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1. Cardinal in the tree. Clearly there are turf wars with the male cardinals in our yard now. During nesting season this is very common
2. Here is Daddy Bluebird carrying one huge bug into the nest for the babies dinner! 🙂

For today’s 365 photo, I found a great blue heron fishing in our neighbor’s yard in front of the lagoon. I took lots of photos and here’s one of a close up of this upper torso. He was so focused on his fishing that he barely had time to be worried about me slowly getting closer to him to get the photos.

Speaking of nests, the great blue heron is still on his nest high up on the tree that overlooks the lagoon in our yard – only a few feet from the bluebird nest. I find it fascinating that they both are so different, yet are nesting so close by each other. Might we humans learn a bit about peaceful co-existence from our birdie friends?? I don’t know the status of eggs / babies, as I can’t see from the ground vantage point.

Here is the the great blue fishing:

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365 photo #118

Bonus photos:

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1. a soaring osprey. Not that great a photo as I clipped one of it’s wings, but I’m learning….
2. portrait of that fishing egret.

Don’t expect much in the way of bird photos once we go north. Nothing like this anyway…. 😦


I have four 365 photos to post today which will “catch me up”.

Over the last two weeks I have been noticing some difficulty with left my wrist and hand. I’m not exactly sure when it began, but it appears to me and my amateur diagnosis to be a little carpel tunnel. I have been unsure as to how I got it, and my first thought was typing – as I spend a lot of time on the computer. However, I’m not so sure, although, at this point, typing can’t be helping it either. At this point, I think it’s from holding my camera so tightly — especially when I have my heavy 100-400 mm lens on – which I do so much of the time, as that is my main means of getting my wildlife shots. I believe that I hold my left hand under the lens to steady it in such a manner that it remains in a difficult “bent” or “twisted” position for too long. Plus — my muscles are held “taut” – also for way too long for it to be good for them.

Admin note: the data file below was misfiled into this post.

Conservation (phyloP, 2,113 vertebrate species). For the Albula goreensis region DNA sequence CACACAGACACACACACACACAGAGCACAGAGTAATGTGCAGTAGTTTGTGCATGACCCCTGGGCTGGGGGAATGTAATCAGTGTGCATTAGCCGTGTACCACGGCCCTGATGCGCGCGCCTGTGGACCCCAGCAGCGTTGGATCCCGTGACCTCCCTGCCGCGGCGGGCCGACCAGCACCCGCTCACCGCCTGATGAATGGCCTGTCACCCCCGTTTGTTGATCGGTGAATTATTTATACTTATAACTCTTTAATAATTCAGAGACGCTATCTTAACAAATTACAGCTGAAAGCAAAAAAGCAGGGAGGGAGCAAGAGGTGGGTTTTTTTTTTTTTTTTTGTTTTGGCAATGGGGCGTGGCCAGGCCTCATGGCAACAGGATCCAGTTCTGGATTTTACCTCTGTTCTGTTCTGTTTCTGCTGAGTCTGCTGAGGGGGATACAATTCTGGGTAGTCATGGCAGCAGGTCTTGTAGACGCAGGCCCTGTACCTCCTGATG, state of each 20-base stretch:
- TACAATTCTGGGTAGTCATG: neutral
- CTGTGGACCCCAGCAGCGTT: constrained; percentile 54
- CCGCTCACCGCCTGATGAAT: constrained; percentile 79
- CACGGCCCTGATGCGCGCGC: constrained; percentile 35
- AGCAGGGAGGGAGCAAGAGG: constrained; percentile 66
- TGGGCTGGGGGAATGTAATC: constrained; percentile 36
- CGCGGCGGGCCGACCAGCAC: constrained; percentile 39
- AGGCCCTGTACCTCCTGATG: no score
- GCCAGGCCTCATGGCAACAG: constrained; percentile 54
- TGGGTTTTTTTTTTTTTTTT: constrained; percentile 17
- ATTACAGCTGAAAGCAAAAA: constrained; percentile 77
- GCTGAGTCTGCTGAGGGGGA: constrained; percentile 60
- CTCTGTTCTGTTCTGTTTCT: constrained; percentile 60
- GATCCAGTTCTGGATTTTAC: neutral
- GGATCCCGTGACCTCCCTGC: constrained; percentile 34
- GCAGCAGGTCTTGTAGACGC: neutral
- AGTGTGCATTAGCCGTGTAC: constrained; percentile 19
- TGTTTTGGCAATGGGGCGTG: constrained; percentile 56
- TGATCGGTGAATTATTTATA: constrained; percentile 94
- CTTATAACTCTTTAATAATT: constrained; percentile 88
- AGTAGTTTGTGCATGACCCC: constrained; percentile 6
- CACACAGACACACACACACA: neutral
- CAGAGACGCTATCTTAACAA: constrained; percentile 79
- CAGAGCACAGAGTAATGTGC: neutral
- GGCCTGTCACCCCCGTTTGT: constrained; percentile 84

It got worse the day after I returned from the Daufuskie Island trip, which was a “red flag” since I’d spent about 4 hours non stop with the camera. Since then I have tried to reduce the time with my camera. As you can imagine this is not easy for me, as I love photography. I now have a wrist / hand brace, which holds it steady so it won’t twist or bend, and I think that is going to help me so I can continue doing what I love, though I know I still must cut back. I have to work out a good way to hold the camera with it on, however. Today’s photos were taken with a much lighter lens, and have not experimented with larger lens yet. The pain is not awful, but I also don’t want it to GET awful!

I am not giving up my 365 project — With that in mind — these are the latest 365 photos:

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365 photo # 109 — A house finch. And — I didn’t realize there was a second one there until I got this photo onto the computer!IMG_8655
365 photo #110 — We truly DO have a bluebird nest in our bluebird box in our back yard. This is Mrs. Bluebird bringing in a worm — probably for babies inside. After I snapped this photo, he went right in with the worm.

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365 photo #111 — Mr. Cardinal in the grass in our back yard. I am watching the male cardinals being very feisty around each other. I think that is quite territorial when they are nesting. there are also some female cardinals around, too and I would love to get a another photo of the male feeding the female as I did a few years ago right on our patio with one of the seeds from our feeder!

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365 photo #112 — Sego palm branch – a study in “green”. I know I have done this before, but each photo is unique in it’s own way. 🙂


It’s been a week since I’ve updated my 365 photos. All photos have been taken, but time to post has been at a premium.

Wednesday of last week’s photo was taken at the RBC Heritage Golf Tournament on the last day that cameras were allowed. It was the day of the pro-am, where one pro is paired with three amateurs. Ray and I found ourselves following John Daly, the golfer with a colorful personality, who also loves brightly colored, neon golf attire. I am finding myself intrigued with him, probably because he runs counter to the conservative, classic persona of the average golfer, and he appeals to my sometimes rebellious nature! He is the spokesperson for Loudmouth golf attire, and I’m always curious as to what he’ll be wearing each day. According to some of the volunteers of the tournament, he’s very cordial to fans. He made the cut this year, but ended up with a +3 – not “winners circle” material. But – he hasn’t lost his touch and gave us some of his legendary long drives. Yet – for such a long hitter, he has quite a “soft touch” around the green. I got some photos of him during the pro-am, which will be my 365 photo for last Wednesday, April 11th: